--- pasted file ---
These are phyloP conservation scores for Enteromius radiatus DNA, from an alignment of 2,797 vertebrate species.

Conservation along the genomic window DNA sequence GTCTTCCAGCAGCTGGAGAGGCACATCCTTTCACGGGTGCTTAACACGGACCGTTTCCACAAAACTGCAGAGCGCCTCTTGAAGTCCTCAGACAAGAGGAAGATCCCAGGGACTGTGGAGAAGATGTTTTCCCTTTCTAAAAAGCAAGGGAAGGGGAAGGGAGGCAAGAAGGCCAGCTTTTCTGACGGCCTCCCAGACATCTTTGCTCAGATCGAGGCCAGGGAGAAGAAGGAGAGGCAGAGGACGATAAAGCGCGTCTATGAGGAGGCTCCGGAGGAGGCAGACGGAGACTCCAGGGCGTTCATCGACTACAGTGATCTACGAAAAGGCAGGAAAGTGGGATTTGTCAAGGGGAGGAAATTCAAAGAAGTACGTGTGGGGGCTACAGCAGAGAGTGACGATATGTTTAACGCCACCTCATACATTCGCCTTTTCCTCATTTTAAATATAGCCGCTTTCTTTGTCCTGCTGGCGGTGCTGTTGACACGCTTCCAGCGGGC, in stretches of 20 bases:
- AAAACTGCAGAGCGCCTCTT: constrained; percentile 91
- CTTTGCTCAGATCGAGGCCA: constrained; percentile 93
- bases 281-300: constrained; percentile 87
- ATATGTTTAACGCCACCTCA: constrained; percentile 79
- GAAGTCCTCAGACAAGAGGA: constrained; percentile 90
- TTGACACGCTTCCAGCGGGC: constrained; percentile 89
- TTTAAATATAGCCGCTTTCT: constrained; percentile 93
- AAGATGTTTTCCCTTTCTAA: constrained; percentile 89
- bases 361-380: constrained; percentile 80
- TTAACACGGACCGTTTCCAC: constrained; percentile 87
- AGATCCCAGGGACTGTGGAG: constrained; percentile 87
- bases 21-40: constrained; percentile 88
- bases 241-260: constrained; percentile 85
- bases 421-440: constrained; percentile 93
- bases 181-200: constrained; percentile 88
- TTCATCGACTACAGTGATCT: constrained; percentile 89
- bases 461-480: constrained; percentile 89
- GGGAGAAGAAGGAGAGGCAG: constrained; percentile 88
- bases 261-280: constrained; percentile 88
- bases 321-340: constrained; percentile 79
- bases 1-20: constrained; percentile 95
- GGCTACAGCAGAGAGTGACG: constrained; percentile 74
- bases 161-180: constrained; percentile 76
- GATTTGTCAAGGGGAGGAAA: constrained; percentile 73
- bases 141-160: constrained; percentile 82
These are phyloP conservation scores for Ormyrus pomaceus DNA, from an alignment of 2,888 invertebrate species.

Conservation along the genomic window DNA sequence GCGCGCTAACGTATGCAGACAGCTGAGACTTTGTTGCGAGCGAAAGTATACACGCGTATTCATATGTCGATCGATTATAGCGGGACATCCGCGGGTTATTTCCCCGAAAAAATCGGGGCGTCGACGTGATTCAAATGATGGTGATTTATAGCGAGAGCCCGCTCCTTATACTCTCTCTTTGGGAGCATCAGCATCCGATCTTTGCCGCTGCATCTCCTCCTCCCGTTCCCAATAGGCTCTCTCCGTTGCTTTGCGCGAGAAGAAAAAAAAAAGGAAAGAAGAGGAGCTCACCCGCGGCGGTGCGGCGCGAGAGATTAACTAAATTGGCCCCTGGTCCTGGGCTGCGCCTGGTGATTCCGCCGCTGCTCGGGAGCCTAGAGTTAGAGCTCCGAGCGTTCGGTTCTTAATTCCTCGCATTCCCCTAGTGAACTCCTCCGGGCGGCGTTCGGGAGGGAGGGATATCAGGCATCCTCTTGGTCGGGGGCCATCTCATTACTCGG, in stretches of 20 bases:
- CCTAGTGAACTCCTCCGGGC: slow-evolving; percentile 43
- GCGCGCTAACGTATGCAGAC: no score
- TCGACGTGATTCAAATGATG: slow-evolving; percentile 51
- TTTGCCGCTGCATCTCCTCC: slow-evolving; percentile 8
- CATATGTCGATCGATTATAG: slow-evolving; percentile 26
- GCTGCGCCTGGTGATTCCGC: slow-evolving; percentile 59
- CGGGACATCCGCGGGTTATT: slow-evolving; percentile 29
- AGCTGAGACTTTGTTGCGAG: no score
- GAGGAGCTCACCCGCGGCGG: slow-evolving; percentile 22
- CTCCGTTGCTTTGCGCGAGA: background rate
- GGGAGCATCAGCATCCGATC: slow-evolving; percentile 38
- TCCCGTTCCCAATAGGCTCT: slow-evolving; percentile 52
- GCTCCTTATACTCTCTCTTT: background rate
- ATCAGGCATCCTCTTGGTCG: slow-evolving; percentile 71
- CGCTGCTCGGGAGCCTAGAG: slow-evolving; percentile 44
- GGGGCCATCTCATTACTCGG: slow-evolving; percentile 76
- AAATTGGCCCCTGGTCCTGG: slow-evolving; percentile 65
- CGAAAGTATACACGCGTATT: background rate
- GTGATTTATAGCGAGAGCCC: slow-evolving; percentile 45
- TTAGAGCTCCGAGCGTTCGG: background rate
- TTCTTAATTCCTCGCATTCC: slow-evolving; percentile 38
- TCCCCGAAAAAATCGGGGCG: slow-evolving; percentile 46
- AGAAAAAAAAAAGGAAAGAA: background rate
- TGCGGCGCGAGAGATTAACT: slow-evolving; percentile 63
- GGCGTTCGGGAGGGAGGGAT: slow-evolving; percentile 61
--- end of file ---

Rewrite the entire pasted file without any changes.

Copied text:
These are phyloP conservation scores for Enteromius radiatus DNA, from an alignment of 2,797 vertebrate species.

Conservation along the genomic window DNA sequence GTCTTCCAGCAGCTGGAGAGGCACATCCTTTCACGGGTGCTTAACACGGACCGTTTCCACAAAACTGCAGAGCGCCTCTTGAAGTCCTCAGACAAGAGGAAGATCCCAGGGACTGTGGAGAAGATGTTTTCCCTTTCTAAAAAGCAAGGGAAGGGGAAGGGAGGCAAGAAGGCCAGCTTTTCTGACGGCCTCCCAGACATCTTTGCTCAGATCGAGGCCAGGGAGAAGAAGGAGAGGCAGAGGACGATAAAGCGCGTCTATGAGGAGGCTCCGGAGGAGGCAGACGGAGACTCCAGGGCGTTCATCGACTACAGTGATCTACGAAAAGGCAGGAAAGTGGGATTTGTCAAGGGGAGGAAATTCAAAGAAGTACGTGTGGGGGCTACAGCAGAGAGTGACGATATGTTTAACGCCACCTCATACATTCGCCTTTTCCTCATTTTAAATATAGCCGCTTTCTTTGTCCTGCTGGCGGTGCTGTTGACACGCTTCCAGCGGGC, in stretches of 20 bases:
- AAAACTGCAGAGCGCCTCTT: constrained; percentile 91
- CTTTGCTCAGATCGAGGCCA: constrained; percentile 93
- bases 281-300: constrained; percentile 87
- ATATGTTTAACGCCACCTCA: constrained; percentile 79
- GAAGTCCTCAGACAAGAGGA: constrained; percentile 90
- TTGACACGCTTCCAGCGGGC: constrained; percentile 89
- TTTAAATATAGCCGCTTTCT: constrained; percentile 93
- AAGATGTTTTCCCTTTCTAA: constrained; percentile 89
- bases 361-380: constrained; percentile 80
- TTAACACGGACCGTTTCCAC: constrained; percentile 87
- AGATCCCAGGGACTGTGGAG: constrained; percentile 87
- bases 21-40: constrained; percentile 88
- bases 241-260: constrained; percentile 85
- bases 421-440: constrained; percentile 93
- bases 181-200: constrained; percentile 88
- TTCATCGACTACAGTGATCT: constrained; percentile 89
- bases 461-480: constrained; percentile 89
- GGGAGAAGAAGGAGAGGCAG: constrained; percentile 88
- bases 261-280: constrained; percentile 88
- bases 321-340: constrained; percentile 79
- bases 1-20: constrained; percentile 95
- GGCTACAGCAGAGAGTGACG: constrained; percentile 74
- bases 161-180: constrained; percentile 76
- GATTTGTCAAGGGGAGGAAA: constrained; percentile 73
- bases 141-160: constrained; percentile 82
These are phyloP conservation scores for Ormyrus pomaceus DNA, from an alignment of 2,888 invertebrate species.

Conservation along the genomic window DNA sequence GCGCGCTAACGTATGCAGACAGCTGAGACTTTGTTGCGAGCGAAAGTATACACGCGTATTCATATGTCGATCGATTATAGCGGGACATCCGCGGGTTATTTCCCCGAAAAAATCGGGGCGTCGACGTGATTCAAATGATGGTGATTTATAGCGAGAGCCCGCTCCTTATACTCTCTCTTTGGGAGCATCAGCATCCGATCTTTGCCGCTGCATCTCCTCCTCCCGTTCCCAATAGGCTCTCTCCGTTGCTTTGCGCGAGAAGAAAAAAAAAAGGAAAGAAGAGGAGCTCACCCGCGGCGGTGCGGCGCGAGAGATTAACTAAATTGGCCCCTGGTCCTGGGCTGCGCCTGGTGATTCCGCCGCTGCTCGGGAGCCTAGAGTTAGAGCTCCGAGCGTTCGGTTCTTAATTCCTCGCATTCCCCTAGTGAACTCCTCCGGGCGGCGTTCGGGAGGGAGGGATATCAGGCATCCTCTTGGTCGGGGGCCATCTCATTACTCGG, in stretches of 20 bases:
- CCTAGTGAACTCCTCCGGGC: slow-evolving; percentile 43
- GCGCGCTAACGTATGCAGAC: no score
- TCGACGTGATTCAAATGATG: slow-evolving; percentile 51
- TTTGCCGCTGCATCTCCTCC: slow-evolving; percentile 8
- CATATGTCGATCGATTATAG: slow-evolving; percentile 26
- GCTGCGCCTGGTGATTCCGC: slow-evolving; percentile 59
- CGGGACATCCGCGGGTTATT: slow-evolving; percentile 29
- AGCTGAGACTTTGTTGCGAG: no score
- GAGGAGCTCACCCGCGGCGG: slow-evolving; percentile 22
- CTCCGTTGCTTTGCGCGAGA: background rate
- GGGAGCATCAGCATCCGATC: slow-evolving; percentile 38
- TCCCGTTCCCAATAGGCTCT: slow-evolving; percentile 52
- GCTCCTTATACTCTCTCTTT: background rate
- ATCAGGCATCCTCTTGGTCG: slow-evolving; percentile 71
- CGCTGCTCGGGAGCCTAGAG: slow-evolving; percentile 44
- GGGGCCATCTCATTACTCGG: slow-evolving; percentile 76
- AAATTGGCCCCTGGTCCTGG: slow-evolving; percentile 65
- CGAAAGTATACACGCGTATT: background rate
- GTGATTTATAGCGAGAGCCC: slow-evolving; percentile 45
- TTAGAGCTCCGAGCGTTCGG: background rate
- TTCTTAATTCCTCGCATTCC: slow-evolving; percentile 38
- TCCCCGAAAAAATCGGGGCG: slow-evolving; percentile 46
- AGAAAAAAAAAAGGAAAGAA: background rate
- TGCGGCGCGAGAGATTAACT: slow-evolving; percentile 63
- GGCGTTCGGGAGGGAGGGAT: slow-evolving; percentile 61